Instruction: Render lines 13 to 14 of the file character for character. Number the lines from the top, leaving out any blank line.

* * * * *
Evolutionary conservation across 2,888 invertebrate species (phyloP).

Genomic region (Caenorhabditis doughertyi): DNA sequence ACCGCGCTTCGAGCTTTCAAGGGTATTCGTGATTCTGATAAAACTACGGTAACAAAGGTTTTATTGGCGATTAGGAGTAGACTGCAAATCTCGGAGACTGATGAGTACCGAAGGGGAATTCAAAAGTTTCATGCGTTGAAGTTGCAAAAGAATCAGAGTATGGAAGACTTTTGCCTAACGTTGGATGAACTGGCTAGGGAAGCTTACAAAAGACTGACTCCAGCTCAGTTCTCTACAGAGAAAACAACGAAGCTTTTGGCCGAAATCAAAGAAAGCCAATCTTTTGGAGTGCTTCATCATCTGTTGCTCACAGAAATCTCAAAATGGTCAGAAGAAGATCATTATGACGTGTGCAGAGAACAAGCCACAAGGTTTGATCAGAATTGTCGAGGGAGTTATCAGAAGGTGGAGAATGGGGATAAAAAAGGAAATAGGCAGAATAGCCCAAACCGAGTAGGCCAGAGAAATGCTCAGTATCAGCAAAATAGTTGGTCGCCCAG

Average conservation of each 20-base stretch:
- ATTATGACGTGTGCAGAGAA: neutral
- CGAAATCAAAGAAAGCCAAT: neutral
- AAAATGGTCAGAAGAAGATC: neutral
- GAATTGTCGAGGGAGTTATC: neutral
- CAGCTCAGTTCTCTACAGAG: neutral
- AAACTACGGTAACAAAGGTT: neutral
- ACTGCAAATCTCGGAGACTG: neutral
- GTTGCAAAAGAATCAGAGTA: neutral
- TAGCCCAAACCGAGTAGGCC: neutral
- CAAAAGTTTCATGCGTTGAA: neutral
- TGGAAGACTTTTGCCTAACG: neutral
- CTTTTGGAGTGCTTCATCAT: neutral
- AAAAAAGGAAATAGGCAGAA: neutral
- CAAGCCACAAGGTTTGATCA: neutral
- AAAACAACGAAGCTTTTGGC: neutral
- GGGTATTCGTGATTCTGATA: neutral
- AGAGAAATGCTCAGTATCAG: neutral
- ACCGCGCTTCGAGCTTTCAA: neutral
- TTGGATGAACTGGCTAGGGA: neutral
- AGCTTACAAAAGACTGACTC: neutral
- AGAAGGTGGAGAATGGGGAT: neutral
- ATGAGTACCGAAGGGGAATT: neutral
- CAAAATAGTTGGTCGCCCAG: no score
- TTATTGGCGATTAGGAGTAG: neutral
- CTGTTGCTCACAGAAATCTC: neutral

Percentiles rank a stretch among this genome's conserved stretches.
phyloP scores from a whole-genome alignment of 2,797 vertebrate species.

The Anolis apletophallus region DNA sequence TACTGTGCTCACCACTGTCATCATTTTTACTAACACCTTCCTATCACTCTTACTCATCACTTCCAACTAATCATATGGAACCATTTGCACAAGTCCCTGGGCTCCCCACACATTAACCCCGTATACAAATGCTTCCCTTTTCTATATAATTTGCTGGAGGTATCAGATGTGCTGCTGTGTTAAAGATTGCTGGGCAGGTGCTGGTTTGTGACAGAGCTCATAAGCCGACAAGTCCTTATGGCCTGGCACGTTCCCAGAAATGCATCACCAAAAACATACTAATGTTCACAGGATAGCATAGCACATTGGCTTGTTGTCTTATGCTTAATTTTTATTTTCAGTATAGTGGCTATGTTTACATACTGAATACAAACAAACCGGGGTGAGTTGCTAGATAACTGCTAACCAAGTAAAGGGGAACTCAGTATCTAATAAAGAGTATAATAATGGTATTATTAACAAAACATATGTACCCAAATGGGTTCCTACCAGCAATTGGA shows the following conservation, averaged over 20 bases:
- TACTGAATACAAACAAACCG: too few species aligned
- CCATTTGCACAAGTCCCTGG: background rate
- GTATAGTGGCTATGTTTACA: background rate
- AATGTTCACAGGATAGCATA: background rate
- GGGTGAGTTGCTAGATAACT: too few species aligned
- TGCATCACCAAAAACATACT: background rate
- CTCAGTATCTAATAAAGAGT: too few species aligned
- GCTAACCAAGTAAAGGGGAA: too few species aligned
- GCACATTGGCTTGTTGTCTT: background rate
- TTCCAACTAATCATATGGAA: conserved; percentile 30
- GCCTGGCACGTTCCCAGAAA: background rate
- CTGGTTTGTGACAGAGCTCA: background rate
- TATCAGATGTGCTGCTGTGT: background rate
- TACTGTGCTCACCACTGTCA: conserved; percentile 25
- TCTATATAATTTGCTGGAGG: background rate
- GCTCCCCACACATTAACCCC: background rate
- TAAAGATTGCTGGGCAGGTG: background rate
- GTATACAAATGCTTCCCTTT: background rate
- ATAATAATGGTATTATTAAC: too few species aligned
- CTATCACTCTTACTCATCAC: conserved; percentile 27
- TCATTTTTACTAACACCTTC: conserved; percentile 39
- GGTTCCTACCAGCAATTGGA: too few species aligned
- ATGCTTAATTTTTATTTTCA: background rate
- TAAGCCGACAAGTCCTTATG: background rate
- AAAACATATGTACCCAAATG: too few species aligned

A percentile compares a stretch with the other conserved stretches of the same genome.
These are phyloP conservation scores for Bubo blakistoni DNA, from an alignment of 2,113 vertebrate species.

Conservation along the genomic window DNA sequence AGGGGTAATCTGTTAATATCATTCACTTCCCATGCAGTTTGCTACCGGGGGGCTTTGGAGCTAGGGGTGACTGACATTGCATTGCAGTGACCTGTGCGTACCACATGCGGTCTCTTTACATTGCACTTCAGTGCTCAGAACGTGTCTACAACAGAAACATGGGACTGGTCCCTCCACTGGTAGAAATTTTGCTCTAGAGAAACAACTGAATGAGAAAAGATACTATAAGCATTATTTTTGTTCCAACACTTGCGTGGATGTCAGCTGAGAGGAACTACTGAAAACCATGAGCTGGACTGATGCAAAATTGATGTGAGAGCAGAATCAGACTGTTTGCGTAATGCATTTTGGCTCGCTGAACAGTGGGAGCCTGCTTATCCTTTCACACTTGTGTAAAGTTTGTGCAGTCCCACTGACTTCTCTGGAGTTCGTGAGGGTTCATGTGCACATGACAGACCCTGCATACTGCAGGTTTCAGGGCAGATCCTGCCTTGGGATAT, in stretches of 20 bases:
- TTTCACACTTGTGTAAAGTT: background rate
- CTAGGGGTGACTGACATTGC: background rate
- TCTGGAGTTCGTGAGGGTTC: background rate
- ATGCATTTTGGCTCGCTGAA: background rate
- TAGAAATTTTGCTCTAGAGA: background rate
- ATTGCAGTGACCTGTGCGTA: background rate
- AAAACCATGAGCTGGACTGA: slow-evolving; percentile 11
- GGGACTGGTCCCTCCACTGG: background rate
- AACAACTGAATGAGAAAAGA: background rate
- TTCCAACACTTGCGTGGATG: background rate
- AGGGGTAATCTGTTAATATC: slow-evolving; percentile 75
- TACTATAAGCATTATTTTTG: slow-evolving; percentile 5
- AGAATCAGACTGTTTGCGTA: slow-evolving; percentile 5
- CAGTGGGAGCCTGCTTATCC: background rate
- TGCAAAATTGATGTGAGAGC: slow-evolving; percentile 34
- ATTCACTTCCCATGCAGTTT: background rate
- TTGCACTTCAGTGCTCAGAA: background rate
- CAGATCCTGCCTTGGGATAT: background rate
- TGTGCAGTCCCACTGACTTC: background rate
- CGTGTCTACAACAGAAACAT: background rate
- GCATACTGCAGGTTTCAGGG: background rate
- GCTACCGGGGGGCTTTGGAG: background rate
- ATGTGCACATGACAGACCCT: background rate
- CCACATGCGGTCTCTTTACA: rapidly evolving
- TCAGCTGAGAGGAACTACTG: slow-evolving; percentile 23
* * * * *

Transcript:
- CAAAAGTTTCATGCGTTGAA: neutral
- TGGAAGACTTTTGCCTAACG: neutral